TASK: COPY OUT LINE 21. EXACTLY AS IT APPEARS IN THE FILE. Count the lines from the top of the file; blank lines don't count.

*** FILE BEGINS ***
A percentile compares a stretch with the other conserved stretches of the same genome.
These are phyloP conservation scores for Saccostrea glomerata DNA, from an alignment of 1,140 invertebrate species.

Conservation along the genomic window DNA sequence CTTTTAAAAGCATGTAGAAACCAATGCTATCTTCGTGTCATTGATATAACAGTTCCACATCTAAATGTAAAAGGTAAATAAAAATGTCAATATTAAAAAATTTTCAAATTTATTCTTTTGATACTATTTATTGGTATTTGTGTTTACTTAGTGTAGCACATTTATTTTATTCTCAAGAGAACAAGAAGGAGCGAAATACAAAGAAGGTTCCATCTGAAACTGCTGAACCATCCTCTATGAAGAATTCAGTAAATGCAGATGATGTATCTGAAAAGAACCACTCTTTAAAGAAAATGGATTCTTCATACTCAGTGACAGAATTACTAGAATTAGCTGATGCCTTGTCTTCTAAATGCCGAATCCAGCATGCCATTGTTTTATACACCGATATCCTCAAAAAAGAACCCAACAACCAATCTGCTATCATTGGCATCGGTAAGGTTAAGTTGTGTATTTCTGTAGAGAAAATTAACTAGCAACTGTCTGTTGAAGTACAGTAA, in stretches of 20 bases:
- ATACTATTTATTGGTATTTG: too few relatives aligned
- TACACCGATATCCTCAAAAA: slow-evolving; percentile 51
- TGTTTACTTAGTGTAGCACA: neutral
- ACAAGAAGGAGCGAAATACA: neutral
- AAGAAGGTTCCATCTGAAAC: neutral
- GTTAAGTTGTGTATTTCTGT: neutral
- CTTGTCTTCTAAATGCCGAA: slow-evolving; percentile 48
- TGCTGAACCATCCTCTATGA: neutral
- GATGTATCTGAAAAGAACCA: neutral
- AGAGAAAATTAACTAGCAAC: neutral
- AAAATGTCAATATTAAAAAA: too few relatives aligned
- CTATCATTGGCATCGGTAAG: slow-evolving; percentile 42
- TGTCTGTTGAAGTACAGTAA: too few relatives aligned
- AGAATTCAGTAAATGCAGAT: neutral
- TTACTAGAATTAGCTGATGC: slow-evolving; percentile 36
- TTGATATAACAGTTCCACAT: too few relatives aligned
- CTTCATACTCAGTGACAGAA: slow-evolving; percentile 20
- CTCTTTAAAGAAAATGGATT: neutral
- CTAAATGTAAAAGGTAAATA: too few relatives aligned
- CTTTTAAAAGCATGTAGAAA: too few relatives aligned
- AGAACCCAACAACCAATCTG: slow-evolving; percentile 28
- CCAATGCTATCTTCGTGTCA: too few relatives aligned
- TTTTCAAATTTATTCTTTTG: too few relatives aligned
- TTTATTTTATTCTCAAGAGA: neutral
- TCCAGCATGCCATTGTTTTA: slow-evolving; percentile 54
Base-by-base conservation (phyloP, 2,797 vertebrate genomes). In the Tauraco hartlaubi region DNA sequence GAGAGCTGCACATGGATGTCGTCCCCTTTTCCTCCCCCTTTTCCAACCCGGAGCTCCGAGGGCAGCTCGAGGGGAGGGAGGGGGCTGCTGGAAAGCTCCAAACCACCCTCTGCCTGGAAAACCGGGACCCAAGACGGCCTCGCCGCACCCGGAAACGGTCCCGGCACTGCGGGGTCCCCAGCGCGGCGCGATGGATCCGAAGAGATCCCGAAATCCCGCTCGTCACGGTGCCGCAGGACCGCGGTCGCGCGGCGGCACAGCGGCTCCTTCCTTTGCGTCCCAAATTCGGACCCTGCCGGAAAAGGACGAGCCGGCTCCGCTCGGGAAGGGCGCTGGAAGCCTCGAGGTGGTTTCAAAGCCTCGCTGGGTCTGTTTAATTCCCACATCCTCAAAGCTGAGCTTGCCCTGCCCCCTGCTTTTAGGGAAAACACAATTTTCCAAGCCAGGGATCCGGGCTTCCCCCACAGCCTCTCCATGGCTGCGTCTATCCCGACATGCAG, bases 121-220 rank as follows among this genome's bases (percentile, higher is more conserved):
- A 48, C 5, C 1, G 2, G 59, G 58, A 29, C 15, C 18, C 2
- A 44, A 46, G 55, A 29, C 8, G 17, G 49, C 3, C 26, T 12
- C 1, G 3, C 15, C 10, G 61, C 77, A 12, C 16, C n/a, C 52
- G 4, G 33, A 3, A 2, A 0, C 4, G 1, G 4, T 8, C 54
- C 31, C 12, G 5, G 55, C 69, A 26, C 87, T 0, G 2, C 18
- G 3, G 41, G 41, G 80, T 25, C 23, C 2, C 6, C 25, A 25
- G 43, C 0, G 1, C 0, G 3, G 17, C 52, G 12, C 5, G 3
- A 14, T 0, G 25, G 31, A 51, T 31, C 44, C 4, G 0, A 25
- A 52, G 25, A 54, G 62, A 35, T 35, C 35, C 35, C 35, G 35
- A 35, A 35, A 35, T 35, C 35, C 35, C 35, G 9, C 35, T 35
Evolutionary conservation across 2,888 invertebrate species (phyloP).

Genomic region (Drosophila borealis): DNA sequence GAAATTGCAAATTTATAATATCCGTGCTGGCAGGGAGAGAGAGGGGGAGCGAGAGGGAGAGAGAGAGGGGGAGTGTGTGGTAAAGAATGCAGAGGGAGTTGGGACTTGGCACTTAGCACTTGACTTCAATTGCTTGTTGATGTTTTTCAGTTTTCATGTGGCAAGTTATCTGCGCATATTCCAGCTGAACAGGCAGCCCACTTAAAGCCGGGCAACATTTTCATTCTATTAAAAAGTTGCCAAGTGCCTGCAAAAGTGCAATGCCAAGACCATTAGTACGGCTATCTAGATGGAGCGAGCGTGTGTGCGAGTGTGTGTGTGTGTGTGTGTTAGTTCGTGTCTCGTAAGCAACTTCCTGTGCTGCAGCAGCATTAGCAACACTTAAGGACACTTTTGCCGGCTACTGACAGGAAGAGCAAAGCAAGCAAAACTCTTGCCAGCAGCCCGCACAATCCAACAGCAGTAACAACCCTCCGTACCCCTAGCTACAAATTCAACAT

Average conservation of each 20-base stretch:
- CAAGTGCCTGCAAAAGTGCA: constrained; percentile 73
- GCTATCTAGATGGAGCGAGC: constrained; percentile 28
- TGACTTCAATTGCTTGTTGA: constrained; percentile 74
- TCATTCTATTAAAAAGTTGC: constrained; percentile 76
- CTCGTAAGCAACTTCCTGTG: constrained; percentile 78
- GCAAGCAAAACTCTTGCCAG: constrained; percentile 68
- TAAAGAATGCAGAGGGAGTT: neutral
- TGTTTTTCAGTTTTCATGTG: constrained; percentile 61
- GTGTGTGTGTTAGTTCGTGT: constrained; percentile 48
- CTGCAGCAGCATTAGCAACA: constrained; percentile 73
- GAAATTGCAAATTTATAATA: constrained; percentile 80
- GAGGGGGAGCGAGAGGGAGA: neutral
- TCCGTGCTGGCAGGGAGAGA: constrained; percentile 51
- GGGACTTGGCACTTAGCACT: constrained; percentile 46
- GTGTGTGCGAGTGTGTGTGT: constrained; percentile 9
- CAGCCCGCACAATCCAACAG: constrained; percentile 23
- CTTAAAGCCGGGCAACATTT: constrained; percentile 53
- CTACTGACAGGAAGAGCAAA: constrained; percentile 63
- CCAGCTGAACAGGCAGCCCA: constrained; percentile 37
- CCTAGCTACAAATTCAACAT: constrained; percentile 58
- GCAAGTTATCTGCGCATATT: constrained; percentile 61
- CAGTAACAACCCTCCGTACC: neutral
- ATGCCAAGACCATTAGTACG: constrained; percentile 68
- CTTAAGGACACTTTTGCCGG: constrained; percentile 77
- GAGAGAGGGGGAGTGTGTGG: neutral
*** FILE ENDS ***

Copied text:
- CTCTTTAAAGAAAATGGATT: neutral